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Tiyo Attallah Salah-El died in 2018 on “Slow Death Row” while serving a life sentence in a Pennsylvania prison. He was a man with a dizzying array of talents and vocations: author, scholar, teacher, musician, and activist: he was the founder of the Coalition for the Abolition of Prisons. He was also, as is apparent from the letters written over a decade and half to his friend Paul Alan Smith that make up this book, an extraordinarily eloquent correspondent.
Tiyo’s missives present a vivid picture of the tribulations faced by those incarcerated, especially the nearly 60 percent who are non-white: habitual racism, arbitrary lockdowns, brutal beatings and hospitalizations, stifling heat and bitter cold. Here too are descriptions of Tiyo’s individual struggles with cancer, aging, and the sirens of personal demons.
Tiyo’s refusal to succumb to such hardships is evident in dispatches that are generous, philosophical and often laugh-out-loud funny. Through them we learn of his many friendships, including those with the historian Howard Zinn, a range of activist/advocate supporters on the outside, and two fellow inmates who were leaders of the Black liberation group MOVE.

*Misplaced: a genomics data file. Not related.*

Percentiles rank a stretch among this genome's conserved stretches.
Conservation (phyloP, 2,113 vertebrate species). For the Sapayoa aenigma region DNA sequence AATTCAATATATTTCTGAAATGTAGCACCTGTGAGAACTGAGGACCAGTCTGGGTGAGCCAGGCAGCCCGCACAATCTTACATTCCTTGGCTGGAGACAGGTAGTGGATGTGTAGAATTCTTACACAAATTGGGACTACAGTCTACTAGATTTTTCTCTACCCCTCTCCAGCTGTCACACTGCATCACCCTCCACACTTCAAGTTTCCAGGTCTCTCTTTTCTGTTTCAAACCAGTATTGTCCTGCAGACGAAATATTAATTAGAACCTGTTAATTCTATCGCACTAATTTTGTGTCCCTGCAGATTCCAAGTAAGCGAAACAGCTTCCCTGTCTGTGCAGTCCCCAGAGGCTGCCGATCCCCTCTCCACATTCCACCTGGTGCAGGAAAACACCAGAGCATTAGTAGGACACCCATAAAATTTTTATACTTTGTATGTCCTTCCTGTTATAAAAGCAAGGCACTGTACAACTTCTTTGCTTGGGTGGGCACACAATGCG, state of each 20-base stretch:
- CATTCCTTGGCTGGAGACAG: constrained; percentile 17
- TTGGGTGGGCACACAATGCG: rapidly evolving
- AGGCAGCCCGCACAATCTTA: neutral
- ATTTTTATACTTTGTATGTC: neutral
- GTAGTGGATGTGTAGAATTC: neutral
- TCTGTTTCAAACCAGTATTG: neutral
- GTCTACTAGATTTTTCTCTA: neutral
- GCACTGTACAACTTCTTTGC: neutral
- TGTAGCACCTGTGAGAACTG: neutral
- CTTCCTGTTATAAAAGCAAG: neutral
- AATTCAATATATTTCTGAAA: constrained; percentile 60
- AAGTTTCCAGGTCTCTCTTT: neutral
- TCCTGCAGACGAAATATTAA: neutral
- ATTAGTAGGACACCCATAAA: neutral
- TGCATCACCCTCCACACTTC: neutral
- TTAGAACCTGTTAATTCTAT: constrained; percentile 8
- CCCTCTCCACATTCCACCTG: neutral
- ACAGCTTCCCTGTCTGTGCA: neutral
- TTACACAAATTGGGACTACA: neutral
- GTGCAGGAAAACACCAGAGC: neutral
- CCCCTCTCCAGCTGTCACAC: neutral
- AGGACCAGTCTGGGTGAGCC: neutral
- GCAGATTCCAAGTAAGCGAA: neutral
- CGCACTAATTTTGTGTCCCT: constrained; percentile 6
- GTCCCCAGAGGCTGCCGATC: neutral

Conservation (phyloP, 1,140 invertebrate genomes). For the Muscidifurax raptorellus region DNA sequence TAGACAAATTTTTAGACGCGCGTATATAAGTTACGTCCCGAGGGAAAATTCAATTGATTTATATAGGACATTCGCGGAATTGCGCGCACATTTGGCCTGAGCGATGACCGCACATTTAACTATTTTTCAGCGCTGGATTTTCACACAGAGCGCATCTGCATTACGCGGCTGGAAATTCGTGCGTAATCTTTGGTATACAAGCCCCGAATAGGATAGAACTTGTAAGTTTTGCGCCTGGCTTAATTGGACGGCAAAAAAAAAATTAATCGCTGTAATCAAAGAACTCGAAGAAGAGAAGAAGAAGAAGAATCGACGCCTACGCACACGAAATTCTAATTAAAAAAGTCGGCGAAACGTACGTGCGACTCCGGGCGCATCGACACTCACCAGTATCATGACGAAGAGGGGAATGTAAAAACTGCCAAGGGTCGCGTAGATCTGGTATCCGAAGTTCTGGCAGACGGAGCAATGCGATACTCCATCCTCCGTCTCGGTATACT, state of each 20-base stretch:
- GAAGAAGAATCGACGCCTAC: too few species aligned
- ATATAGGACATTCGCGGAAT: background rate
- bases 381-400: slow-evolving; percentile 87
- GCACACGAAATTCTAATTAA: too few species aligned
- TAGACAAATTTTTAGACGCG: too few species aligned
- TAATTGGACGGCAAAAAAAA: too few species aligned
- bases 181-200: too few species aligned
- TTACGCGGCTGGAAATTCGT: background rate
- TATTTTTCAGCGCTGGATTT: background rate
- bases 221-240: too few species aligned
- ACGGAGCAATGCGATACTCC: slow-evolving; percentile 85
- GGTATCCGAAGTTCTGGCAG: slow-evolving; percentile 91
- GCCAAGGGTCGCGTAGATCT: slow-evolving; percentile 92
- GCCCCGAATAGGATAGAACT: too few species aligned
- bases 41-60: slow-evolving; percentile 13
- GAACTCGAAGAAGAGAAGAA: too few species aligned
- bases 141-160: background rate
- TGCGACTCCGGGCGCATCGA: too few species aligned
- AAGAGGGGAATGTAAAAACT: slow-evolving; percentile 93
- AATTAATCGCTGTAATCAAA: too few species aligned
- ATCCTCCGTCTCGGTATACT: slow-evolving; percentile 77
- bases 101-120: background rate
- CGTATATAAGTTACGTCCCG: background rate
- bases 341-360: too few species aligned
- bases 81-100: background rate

At a time when the appalling racial bias of America’s police and criminal justice system is under the spotlight as never before, Pen Pal is both a vital intervention and moving portrait of someone whose physical confinement could never extinguish an extraordinary free spirit.
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Personal and eye-opening. Good for those who are letter writers and/or interested in prison reform.
For full disclosure, I have been writing letters to people in prison for years so this book naturally hit close to my heart. Besides that, the books narration is perfect. Tito’s letter show what redemption and change look like behind bars. They provide insight into some of the day to day of prison life. And they highlight the value of pen-pals and letters in prisons. I learned a lot through reading this and I’m glad I read it.